Holy Cow will be released on 3rd February 2015. My thanks to Headline Publishing Group for the complimentary copy.
Elsie Bovary is a cow. She leads a pleasant life in the fields and she can't complain, until one day her world is rocked by "the Box God" watched by the humans. It suddenly reveals to her the cycle of farming and food production. Her mother did not leave her - she was killed for food.
With a similarity to Aardman Animation's "Chicken Run" - Elsie must escape the farm or die, and in this endeavour she is joined by a pig and a turkey, who are also seeking pastures new.
You have to suspend all disbelief to enjoy Holy Cow and just join in with a fantastical world where a cow, a turkey and a pig can adventure off together without attracting attention. And it is funny, especially when they board the plane and Jerry the Pig's ill conceived notion of conversion to Judaism. To its detriment, it is often decidedly preachy.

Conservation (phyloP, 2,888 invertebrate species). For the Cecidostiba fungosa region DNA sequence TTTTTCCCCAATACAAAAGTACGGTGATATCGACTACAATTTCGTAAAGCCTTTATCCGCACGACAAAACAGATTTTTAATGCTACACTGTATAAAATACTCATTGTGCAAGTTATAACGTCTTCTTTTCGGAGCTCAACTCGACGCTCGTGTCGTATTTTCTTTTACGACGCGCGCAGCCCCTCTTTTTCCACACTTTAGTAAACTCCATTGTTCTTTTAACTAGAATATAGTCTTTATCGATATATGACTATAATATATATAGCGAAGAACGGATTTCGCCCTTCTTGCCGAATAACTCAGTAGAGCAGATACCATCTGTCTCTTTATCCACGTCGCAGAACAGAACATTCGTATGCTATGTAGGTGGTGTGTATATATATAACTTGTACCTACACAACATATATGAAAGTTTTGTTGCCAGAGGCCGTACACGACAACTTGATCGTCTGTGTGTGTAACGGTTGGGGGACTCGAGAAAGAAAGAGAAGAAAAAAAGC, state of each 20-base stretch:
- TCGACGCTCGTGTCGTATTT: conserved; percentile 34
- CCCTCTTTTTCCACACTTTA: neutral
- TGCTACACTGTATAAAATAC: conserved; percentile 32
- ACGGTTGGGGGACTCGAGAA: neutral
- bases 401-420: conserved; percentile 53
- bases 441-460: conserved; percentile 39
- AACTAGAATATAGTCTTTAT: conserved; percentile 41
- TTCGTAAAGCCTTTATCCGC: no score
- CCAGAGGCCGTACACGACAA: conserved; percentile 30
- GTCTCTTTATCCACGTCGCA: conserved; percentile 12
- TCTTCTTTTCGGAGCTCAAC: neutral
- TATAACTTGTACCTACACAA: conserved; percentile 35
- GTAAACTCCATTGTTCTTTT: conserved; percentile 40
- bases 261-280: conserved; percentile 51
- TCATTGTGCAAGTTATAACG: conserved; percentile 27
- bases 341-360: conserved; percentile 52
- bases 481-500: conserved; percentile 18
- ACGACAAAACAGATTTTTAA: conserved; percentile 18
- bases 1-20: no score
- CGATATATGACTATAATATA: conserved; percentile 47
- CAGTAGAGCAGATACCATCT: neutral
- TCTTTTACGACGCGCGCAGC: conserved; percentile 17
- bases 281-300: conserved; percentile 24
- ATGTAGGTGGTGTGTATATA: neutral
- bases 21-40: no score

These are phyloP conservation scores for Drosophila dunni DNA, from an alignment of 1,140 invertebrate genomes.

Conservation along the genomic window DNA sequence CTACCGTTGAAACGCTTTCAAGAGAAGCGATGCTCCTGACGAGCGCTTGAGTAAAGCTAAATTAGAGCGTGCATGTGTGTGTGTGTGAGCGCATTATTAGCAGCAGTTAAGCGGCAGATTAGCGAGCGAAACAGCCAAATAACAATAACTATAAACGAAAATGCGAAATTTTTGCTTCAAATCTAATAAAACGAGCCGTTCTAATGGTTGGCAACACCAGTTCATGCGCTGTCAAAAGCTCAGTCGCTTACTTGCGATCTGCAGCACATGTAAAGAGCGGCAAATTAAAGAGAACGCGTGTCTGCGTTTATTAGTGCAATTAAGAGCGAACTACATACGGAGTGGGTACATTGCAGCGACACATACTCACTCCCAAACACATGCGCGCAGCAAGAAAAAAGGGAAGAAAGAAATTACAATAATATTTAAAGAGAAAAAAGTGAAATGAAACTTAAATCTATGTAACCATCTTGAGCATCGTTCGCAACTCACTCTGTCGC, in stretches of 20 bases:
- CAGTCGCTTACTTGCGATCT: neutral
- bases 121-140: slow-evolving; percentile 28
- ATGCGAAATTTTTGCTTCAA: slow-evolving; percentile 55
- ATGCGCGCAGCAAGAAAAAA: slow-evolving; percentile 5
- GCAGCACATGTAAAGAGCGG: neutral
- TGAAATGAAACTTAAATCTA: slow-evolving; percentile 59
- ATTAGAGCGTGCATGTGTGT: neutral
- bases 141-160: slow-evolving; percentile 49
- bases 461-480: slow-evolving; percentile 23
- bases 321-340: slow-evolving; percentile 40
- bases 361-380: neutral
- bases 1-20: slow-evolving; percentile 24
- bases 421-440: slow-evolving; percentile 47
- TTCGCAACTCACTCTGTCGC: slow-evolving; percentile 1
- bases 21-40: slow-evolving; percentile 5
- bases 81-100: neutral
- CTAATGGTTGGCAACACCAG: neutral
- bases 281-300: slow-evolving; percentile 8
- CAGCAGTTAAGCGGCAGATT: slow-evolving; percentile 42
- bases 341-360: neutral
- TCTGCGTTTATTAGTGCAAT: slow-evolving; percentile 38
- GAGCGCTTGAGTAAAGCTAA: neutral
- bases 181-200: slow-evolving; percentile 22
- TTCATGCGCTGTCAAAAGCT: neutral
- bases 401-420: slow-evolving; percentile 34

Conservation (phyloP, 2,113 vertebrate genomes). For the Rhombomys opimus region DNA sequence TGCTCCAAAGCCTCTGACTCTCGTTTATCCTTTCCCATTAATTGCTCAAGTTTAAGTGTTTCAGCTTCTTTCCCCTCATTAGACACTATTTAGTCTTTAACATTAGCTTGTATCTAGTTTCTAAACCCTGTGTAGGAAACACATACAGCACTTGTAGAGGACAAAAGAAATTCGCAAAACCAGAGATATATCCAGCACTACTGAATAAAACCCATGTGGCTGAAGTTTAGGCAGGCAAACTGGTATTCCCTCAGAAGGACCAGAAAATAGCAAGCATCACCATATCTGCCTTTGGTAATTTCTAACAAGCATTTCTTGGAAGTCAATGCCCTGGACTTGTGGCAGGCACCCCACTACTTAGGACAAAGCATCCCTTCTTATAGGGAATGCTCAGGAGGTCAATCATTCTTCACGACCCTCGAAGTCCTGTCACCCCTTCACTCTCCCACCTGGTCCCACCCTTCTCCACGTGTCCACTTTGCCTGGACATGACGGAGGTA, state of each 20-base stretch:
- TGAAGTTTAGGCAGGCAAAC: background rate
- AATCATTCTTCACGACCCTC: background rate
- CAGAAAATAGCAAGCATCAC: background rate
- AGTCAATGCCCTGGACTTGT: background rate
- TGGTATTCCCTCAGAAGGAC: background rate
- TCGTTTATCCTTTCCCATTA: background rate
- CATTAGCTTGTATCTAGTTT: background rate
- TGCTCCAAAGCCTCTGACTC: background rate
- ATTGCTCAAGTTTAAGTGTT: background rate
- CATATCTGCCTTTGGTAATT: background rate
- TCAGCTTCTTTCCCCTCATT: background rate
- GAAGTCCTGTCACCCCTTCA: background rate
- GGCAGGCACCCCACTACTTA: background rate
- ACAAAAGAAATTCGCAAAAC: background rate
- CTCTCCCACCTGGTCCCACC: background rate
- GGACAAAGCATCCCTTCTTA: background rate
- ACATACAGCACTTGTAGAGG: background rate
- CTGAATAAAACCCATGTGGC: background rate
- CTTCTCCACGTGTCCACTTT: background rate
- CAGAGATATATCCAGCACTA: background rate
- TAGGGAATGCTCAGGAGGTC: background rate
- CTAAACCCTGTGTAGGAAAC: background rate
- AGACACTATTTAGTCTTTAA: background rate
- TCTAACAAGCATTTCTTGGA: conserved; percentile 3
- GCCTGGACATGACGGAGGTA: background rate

On some occasions Holy Cow proves unsubtle and
soapbox-esque. There is almost an acknowledgement of this by the author,
as when his forthright opinions become very clear, a parentheses will
appear saying, "the editor told me to leave this out."
The Arab/Israeli conflict is over-simplified for comic effect but somehow feels uncomfortable not amusing. There is a clear agenda at work here and it often loses the ability to show not tell.
Where Holy Cow would fare best I think in terms of audience impact is within the 12-15 age bracket as a think piece and debate starter about ethics, animal rights and vegetarianism. Also, it provides scope for thought and discussion about why certain cultures and religions discern between animals they won't eat because they are sacred, or because they are unclean. Why not one for all and all for one?
It will certainly sell widely, both to Duchovny fans and like-minded souls. Short chapters, with a quirky talent for the surreal and a lighthearted tone, make this a vivacious, pleasant, read, but one not without its flaws. 7/10
2015 Challenge : A funny book